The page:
Don’t expect to walk into a modeling agency, do a few twirls and expect them to sign you. Anywhere from 10-20 people a day walked through the doors unexpectedly asking to meet with the owners of the agency. Agencies are extremely busy and usually have girls fill out paperwork and submit photos for review.

They almost never see girls by just walking in. Know this ahead of time and get some practice behind your belt. If you do get called in for a meet and greet, you need to keep your look casual, yet also have a confident walk and not look fake. Practice, practice, practice!


When it comes to the modeling industry, you won’t get anywhere without a good headshot to get you started. Have someone you know or a photographer take a natural headshot of you.

No photo-touching, hardly any makeup, and simple hair should be the top three key points of your photo. I’m serious, girls! Modeling agencies hate Photoshopped pictures, makeup, fancy hair styles, or overdone looks. They want to see you in the raw to see if you could transformed into a variety of looks.

Remember, you’re pretty just as you are, so let those agencies see you for you! Most importantly, no Glamour Shot photos!




The modeling industry is one of the hardest careers to achieve and maintain. Most models who haven’t been modeling up to age 22 are almost guaranteed they won’t make it in the runway industry unless they seek out commercial modeling options, which I’m actually more fond of anyway. You don’t need to be a certain size to model, nor do you need to look a certain way. You just need to know what the odds are in the market you’re in. If you don’t look like a runway model, that’s fine! Know the odds of what you face in terms of the area you live, what your look has to offer, and how hard each specific outlet for modeling is, such as commercial or runway.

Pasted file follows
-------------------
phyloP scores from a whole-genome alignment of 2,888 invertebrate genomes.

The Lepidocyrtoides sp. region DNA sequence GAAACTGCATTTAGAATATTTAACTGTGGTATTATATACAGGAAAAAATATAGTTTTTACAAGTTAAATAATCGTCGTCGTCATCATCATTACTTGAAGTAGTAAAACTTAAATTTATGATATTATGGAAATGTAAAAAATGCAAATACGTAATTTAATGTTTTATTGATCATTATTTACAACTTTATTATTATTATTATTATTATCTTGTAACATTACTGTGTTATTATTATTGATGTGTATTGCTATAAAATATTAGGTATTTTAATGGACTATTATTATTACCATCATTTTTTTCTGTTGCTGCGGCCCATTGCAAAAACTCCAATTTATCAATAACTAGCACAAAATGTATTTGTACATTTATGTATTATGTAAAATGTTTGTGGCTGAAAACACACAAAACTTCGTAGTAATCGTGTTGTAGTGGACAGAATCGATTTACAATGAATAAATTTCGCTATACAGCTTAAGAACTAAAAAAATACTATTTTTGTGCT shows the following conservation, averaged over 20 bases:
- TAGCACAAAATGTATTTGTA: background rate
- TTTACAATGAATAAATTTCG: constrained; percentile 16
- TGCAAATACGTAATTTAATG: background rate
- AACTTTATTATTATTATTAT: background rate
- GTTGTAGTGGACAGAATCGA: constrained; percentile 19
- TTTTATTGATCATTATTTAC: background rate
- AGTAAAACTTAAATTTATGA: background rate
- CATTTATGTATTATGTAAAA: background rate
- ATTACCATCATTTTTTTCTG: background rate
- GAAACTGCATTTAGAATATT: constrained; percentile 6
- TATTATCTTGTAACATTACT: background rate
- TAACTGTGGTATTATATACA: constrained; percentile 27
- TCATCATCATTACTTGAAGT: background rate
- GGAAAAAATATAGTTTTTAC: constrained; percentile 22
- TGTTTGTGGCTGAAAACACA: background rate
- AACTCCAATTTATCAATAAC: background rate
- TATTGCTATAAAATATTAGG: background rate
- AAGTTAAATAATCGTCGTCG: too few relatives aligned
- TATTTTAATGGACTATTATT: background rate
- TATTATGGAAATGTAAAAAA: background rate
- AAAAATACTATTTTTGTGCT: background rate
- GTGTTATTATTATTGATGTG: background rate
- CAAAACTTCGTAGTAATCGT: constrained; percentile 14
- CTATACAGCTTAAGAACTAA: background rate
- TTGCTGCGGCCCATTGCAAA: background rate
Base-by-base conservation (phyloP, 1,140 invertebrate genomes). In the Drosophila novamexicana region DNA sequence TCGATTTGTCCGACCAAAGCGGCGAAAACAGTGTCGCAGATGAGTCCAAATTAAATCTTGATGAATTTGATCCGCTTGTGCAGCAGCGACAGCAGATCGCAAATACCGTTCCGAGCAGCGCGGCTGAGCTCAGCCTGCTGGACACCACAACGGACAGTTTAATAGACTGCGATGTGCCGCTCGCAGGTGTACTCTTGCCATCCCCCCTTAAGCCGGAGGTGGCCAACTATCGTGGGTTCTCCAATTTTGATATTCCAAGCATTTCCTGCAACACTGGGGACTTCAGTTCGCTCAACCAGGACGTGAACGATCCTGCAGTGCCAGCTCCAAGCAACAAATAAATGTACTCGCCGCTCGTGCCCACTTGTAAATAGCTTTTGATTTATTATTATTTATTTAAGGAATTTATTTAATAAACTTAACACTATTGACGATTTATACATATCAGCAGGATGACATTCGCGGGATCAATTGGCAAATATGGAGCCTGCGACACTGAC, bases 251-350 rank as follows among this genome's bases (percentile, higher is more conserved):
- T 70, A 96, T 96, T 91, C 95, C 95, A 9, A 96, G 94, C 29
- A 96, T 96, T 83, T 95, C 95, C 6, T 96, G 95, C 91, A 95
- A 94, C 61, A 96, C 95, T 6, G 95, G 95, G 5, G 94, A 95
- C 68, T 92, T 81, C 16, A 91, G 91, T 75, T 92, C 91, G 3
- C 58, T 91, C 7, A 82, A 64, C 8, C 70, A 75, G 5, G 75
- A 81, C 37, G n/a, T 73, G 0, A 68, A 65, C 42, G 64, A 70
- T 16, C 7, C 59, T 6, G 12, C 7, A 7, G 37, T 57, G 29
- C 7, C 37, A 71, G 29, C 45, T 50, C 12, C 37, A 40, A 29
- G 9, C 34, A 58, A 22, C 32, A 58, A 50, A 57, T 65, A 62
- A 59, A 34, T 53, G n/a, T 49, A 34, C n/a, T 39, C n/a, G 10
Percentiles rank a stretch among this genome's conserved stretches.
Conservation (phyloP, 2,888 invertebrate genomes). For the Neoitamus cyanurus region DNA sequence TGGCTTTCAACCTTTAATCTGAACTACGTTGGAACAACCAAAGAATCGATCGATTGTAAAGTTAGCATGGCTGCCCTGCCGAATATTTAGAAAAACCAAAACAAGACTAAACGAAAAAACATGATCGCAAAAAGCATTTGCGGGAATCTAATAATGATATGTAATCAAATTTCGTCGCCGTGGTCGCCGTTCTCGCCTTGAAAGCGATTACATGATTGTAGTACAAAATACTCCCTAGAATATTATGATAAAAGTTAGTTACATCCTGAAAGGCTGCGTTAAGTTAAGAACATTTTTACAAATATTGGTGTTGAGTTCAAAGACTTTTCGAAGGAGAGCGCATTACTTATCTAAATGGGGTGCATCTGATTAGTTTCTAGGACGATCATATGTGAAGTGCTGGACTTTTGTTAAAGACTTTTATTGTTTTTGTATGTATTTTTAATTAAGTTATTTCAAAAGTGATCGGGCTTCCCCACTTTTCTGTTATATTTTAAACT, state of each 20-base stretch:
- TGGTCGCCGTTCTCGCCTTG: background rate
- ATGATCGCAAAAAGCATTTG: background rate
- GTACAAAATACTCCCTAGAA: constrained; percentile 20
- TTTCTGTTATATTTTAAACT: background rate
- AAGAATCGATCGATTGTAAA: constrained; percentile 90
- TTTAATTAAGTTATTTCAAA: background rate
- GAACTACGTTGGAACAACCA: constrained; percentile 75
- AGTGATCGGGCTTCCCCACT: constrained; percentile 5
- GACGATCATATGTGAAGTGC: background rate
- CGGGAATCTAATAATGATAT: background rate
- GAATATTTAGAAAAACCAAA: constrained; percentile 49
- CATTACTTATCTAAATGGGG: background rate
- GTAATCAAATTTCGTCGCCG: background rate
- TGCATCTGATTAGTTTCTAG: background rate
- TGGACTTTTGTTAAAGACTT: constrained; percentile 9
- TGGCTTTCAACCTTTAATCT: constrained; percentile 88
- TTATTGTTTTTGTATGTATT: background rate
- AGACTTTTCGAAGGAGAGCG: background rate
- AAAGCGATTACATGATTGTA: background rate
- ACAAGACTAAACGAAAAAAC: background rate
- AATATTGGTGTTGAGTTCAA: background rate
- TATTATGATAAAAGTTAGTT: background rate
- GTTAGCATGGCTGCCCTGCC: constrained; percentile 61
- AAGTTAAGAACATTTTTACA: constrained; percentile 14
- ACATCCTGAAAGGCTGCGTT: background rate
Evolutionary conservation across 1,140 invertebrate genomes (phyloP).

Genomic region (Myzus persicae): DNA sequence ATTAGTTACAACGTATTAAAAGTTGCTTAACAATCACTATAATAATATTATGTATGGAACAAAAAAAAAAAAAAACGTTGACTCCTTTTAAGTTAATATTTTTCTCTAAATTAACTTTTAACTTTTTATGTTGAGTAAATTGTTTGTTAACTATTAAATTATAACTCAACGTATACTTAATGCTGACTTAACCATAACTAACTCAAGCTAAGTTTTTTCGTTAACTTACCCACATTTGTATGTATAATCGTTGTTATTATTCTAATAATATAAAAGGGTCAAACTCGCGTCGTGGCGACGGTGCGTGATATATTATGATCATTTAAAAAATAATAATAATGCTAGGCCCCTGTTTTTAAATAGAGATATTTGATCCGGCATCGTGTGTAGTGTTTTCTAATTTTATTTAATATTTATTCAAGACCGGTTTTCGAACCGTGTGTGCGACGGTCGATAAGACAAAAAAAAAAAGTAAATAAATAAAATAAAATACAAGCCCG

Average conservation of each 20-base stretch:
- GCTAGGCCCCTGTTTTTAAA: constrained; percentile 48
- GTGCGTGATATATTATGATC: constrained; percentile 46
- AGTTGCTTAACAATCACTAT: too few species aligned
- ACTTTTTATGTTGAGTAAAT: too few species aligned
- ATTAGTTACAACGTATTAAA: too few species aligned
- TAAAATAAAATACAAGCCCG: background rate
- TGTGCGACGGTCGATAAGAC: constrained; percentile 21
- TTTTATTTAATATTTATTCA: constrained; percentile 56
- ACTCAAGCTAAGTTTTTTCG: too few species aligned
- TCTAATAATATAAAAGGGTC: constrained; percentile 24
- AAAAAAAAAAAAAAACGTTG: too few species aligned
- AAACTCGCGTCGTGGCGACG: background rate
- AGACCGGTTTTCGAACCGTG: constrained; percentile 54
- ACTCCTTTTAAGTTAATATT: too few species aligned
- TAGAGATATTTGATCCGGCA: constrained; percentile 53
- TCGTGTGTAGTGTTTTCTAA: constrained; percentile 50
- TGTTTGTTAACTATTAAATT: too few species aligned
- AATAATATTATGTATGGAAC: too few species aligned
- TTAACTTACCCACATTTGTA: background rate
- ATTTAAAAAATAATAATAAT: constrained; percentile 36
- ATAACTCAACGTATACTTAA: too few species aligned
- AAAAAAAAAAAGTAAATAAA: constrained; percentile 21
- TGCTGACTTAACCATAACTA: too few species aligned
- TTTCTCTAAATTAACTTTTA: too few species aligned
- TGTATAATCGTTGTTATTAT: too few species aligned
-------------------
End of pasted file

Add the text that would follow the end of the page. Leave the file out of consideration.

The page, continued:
The most important thing you can do to become a model is to be yourself! Never change who you are on the inside or outside to make someone else happy. Modeling can be a great way to gain self-confidence and can help you make money on the side of a regular day job. Never sacrifice yourself, your values or your self-esteem to do so! These steps will lead you to being a successful and happy model. Have you ever modeled or wanted to?



Knowledge is powerful if you Apply it! Until Next Time!


The Gold Talent International Global Network Team

10 Model tips every female needs to know

Great models are made, not born. While you may need looks and luck, it’s important to remember that modelling is, first and foremost, a skill that you can learn.